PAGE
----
Of Dragonflies, Stagbeetles, Salamanders and Butterflies
Andreas Tscheppe is part of the Styrian quintet of vignerons called Schmeck das Leben (taste of life). He has small vineyard parcels in a few locations and a corner of a cellar in his brother, Ewald’s house, where he makes his wine. He only makes white wines from Sauvignon, Chardonnay and the two Muskatellers – some are straight pressed, some are skin contact wines, all spend a long time in barrels maturing before they are ready to be released.
Farming is biodynamic. Each plant has its place and every living thing is taken into consideration in the belief that the vitality and complexity of the soil are the basis for expressive wines. The vineyards are invigorating places to visit, full of flowers and insects.
One of the key vineyards is the south-east facing high altitude Krepskogel. The steep terraces lie 500m above sea level and are surrounded by the thick forests. You are but a hop from Slovenia – indeed one drives across the border to reach the vineyard. The soil is very sparse and dominated by Opok with lots of stones on the surface. The remarkably high mica content in the soil is seemingly responsible for the particular graphite scent of the wines.
Andreas speaks about the dialogue of the earth and the air and one may see the roots of the newly-planted vines here peeking out and being part of the conversation. Small clumps of flowers and weeds thrive in each of the rows.
Harvest is only done by hand. Selection already happens in the vineyard yielding naturally low yields. The destemmed grapes rest for a few hours before the berries get crushed. After a gentle pressing the extracted unfiltered grape must is decanted into wooden barrels. Here it ferments solely with the help of native yeasts. Using only a minimal amount of added sulphites (if at all), the unfiltered wine is bottled after a storage time of 18-24 months.
Blue Dragonfly is a charmer. This is the more floral and less intense of the two Sauvignons with notes of elderflower and wild mint. The wine is almost velvety in the mouth, tranquil, harmonious.
Green Dragonfly, meanwhile, is bursting with life, an aromatic firework of minerals and herbs. Despite its thickness it is cool and focused with a touch of matchstick reduction giving it an edge. When one tastes his Green Dragonfly one can visualise Andreas Tscheppe in his vineyards hotching with fauna and flora, grasses, weeds, herbs, dragonflies, his eyes darting, alighting on a certain grape bunch, touching, feeling, plucking. This thrilling vitality communicates itself seamlessly into the wines.
The grapes for the Salamander grow on the terraced vineyards of Czamillonberg. This vineyard faces south and the soil is sparse and dominated by calcareous marl. The low yield in addition to the meticulous farming ensures a multi-layered wine. All Andreas’ wines are made in the same way; his Chardonnay takes on extraordinary balsamic complexity and lingering mineral flavours.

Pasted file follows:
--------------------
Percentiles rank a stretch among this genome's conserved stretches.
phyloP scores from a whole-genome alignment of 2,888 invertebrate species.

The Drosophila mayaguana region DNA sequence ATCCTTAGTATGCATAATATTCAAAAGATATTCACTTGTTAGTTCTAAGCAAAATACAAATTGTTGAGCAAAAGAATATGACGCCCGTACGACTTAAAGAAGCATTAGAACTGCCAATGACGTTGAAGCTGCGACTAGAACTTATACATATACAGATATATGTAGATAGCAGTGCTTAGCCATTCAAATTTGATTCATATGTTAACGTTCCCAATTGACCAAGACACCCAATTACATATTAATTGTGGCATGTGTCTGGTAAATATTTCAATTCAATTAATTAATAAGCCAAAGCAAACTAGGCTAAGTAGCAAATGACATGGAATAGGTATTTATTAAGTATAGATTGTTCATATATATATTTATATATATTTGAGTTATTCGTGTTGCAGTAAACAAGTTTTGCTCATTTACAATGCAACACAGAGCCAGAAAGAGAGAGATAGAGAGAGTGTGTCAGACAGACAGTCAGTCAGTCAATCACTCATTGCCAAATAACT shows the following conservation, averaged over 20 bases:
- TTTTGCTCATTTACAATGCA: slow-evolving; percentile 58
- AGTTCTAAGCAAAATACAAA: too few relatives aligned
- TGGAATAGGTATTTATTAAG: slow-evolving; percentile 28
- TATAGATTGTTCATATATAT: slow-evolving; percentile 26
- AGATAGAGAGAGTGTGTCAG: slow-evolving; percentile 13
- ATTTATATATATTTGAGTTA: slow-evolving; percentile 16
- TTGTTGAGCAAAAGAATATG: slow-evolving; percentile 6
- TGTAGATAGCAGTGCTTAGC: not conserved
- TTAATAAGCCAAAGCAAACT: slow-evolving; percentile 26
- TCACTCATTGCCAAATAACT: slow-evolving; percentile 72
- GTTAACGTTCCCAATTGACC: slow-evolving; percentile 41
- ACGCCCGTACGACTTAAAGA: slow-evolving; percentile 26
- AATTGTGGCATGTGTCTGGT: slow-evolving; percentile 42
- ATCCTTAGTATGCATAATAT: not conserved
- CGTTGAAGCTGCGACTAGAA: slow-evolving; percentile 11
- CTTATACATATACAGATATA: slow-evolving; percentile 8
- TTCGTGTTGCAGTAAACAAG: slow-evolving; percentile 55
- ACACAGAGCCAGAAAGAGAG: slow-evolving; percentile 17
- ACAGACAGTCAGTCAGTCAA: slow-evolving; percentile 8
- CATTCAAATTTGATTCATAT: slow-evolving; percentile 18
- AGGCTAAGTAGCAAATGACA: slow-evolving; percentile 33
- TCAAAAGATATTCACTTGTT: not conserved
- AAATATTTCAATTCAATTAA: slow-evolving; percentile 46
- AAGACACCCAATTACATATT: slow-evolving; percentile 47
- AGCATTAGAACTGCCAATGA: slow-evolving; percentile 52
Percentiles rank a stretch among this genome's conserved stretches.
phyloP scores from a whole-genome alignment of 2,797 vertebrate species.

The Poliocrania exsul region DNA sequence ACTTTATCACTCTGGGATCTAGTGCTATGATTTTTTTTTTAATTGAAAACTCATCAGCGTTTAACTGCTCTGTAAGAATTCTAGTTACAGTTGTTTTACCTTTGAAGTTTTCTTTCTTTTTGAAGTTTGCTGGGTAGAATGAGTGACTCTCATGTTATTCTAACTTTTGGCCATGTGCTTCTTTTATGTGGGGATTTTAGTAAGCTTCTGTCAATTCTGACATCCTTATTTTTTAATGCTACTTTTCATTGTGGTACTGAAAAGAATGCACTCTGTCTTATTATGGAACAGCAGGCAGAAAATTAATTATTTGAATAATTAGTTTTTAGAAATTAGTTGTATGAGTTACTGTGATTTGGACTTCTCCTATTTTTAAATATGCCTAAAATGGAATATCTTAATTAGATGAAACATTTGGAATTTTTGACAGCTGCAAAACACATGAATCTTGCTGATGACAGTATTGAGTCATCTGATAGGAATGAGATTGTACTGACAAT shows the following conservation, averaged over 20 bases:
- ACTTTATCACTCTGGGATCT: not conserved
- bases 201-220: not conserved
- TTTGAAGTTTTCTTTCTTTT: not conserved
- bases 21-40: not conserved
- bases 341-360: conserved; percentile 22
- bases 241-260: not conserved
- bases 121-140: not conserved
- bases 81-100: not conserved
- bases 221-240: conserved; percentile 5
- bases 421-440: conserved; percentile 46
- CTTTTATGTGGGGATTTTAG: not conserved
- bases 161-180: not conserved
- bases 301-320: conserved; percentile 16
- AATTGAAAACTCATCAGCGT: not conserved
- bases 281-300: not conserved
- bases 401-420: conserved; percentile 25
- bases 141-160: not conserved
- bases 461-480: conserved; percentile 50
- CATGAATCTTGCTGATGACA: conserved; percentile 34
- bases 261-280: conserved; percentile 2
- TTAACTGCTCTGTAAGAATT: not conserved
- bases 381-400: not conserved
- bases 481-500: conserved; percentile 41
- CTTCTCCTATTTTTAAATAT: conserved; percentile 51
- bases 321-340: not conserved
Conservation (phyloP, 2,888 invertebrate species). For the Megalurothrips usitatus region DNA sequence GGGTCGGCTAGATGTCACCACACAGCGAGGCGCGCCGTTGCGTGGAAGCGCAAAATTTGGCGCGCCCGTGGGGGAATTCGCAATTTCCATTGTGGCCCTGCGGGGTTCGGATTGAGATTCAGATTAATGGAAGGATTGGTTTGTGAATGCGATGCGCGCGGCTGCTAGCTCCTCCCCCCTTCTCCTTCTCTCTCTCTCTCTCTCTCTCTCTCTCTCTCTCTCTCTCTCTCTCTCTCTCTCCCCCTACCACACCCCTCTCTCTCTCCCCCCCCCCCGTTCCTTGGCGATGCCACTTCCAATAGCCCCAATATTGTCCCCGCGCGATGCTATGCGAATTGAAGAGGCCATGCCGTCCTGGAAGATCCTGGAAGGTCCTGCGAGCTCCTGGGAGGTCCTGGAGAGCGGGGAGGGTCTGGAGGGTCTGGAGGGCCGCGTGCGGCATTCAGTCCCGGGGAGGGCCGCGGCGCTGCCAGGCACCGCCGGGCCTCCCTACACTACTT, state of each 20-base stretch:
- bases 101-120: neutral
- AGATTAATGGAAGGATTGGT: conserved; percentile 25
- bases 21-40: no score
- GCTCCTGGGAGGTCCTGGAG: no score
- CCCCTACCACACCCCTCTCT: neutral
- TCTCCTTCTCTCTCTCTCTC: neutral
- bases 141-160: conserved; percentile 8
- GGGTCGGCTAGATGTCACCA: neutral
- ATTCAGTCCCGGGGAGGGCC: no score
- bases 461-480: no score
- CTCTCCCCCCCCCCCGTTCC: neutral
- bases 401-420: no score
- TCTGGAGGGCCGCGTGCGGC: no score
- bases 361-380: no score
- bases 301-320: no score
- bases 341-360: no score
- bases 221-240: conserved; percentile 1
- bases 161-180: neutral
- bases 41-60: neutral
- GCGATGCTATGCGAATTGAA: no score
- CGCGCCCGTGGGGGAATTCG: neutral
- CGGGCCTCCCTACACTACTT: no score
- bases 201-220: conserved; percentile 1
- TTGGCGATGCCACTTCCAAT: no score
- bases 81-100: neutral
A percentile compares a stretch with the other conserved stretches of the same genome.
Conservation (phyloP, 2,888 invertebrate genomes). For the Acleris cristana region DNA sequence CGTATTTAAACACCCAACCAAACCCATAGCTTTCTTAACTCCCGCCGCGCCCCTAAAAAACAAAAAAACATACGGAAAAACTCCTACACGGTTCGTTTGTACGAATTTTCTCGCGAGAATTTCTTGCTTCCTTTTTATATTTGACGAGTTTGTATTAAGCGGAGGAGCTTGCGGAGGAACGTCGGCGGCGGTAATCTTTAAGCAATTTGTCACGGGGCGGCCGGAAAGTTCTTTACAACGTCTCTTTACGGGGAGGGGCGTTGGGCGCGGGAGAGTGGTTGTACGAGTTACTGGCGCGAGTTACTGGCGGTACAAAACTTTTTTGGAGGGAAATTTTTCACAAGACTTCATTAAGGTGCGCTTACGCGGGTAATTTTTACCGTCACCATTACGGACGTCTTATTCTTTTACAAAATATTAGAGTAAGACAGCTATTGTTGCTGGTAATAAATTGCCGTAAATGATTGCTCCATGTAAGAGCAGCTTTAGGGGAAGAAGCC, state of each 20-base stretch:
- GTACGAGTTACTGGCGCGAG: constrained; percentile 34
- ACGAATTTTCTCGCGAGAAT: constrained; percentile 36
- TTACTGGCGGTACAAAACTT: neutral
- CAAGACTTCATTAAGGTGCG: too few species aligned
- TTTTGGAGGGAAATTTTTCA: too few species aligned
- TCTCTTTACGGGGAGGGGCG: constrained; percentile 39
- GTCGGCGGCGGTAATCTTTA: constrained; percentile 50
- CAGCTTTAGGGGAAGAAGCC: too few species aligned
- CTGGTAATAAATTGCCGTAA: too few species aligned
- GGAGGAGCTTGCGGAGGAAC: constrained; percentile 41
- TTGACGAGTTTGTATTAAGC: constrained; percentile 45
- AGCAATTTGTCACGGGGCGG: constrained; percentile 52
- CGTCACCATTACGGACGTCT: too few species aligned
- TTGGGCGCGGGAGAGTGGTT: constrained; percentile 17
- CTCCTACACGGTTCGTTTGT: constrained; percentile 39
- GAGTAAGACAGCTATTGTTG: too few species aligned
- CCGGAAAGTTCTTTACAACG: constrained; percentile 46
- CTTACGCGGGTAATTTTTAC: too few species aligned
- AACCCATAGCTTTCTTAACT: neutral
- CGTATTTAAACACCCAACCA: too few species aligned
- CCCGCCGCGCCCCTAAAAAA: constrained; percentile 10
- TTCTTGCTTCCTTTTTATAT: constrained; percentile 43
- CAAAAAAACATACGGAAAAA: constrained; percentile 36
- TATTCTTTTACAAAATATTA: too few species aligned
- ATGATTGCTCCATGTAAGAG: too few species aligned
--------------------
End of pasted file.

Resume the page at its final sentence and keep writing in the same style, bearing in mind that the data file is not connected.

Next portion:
The Two Muskatellers Ride In!
Segelfalter & Schwalbelnschwanz. There’s Muscat and Muscat and there’s Tscheppe’s versions. The former, a Gelbermuskateller gets your superlatives juicing, whilst the skin-contact Goldenmuskateller will leave you on your Hosenboden!
Two utterly “butterfly” wines, aromatic yet wild and herbal, with firm-fleshed yellow-leaning-into-gold fruit flavours and bitter quinine notes The Gelbermuskateller is a long-established variety in southern Styria. Muscat wine thrives on the Krepskogel. Its exceptional flavour spectrum manages to be exotically floral with beautiful notes of white and yellow peach, pink grapefruit and white spice. The finish is dry yet tongue-enveloping, ripe fruit offset by refreshing bitterness and wild herbs.
The Goldmuskateller grape originates in the South Tyrol. Tscheppe brought this grape variety back to Styria and planted it on the Krepskogel. In its youth the strong tannins from the three weeks on skins make this wine taut and tart, which is part of the charm! The flavours play like an orchestra from your nose to your palate, the length is endless, the fruit darting out from the smoky-spicy ensemble.
In 2016, owing to adverse weather conditions (frost and hail) only the Schwalbenschwanz was made.
Finally, there is Erdfass, or Earth Barrel or Stagbeetle; many names for a stunning wine made predominantly from Sauvignon with a small proportion of Chardonnay. The grapes normally come from Langegg and Czamillonberg. The foundation of this wine is built on the ripe, healthy grapes grown on the bare, poor quality soils.
The grapes are first destemmed and then ferment for a period of two to five weeks in a large wooden cask on the skins. After pressing, the barrel is filled with the wine and buried in the ground over the period of winter (around six months). In spring, the barrel is returned to the cellar where it remains until bottling. After a total maturation time of about twenty-four months, the wine is bottled without filtration, fining and minimal (or zero-added) sulphur.
This is a wine that is close to the earth in every sense. The slow ageing gives it rich depth and almost spicy complexity. The marriage of Sauvignon and Chardonnay is a fine one (we see the same in Sepp Muster’s Erde) and the rocky soils bequeath an intense minerality to the final wine.
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